The purpose of this article is to present findings from the authors' research into how supervisors of doctoral students cope with change in supervisory relationships where a supervisor takes on a student previously supervised by another, or has to hand over a student to another supervisor's care, and to identify recommendations for applying these findings to supervisory practice.
The research used interviews to gather and analyse perceptions and practices from experienced supervisors, and aimed to identify good practice to support supervisors in enabling transitions to enhance student success. This work is underpinned by work on conceptual threshold‐crossing, students working at sufficiently critical, creative and conceptual levels to achieve doctorates; well‐being and emotional resilience, particularly in doctoral studies. It makes links between knowledge construction, resilience and well‐being, from the perspective of the supervisors, since it focuses on the experience of supervisors engaging with and supporting students.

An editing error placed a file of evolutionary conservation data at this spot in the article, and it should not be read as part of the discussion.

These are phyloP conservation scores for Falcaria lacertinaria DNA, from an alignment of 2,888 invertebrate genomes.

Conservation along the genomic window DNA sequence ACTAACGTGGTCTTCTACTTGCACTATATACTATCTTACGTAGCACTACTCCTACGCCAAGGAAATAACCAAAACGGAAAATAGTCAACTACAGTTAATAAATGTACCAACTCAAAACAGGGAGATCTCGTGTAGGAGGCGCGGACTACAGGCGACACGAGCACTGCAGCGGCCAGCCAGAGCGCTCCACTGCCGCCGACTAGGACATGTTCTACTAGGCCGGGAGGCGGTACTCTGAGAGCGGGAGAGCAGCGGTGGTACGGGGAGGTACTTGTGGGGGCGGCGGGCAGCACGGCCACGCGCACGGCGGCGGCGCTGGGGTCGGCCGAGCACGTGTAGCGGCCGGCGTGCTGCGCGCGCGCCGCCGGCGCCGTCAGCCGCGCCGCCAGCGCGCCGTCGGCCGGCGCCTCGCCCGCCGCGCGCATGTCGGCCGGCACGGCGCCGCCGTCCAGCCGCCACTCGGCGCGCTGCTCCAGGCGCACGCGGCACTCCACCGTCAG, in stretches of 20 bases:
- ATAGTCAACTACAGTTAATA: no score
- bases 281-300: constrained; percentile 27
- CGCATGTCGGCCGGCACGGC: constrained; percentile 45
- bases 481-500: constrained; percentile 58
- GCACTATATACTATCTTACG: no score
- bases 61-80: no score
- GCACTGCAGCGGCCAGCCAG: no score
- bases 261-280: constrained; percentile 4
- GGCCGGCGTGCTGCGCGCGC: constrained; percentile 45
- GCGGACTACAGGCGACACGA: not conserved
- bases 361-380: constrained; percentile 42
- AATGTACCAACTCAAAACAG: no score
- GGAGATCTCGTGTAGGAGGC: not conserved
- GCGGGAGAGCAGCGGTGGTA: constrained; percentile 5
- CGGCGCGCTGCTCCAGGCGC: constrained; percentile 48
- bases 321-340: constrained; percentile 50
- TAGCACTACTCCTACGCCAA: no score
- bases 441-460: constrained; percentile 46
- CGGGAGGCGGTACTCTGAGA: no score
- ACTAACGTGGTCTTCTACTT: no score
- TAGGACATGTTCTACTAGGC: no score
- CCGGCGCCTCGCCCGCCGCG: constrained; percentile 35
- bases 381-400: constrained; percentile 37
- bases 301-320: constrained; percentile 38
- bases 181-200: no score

The research identifies supervisors' anxiety at, and ways of managing the difficulties of, either losing or acquiring students. It highlights effective strategies for taking on students midway into their research to enable successful supervision.
This research offers new knowledge about supervisor perceptions of, experiences with and good practice suggestions for, supporting transitions for doctoral students who change supervisor.
Wisker, G. and Robinson, G. (2012), "Picking up the pieces: supervisors and doctoral “orphans”", International Journal for Researcher Development, Vol. 3 No. 2, pp. 139-153. https://doi.org/10.1108/17597511311316982Download as .RIS
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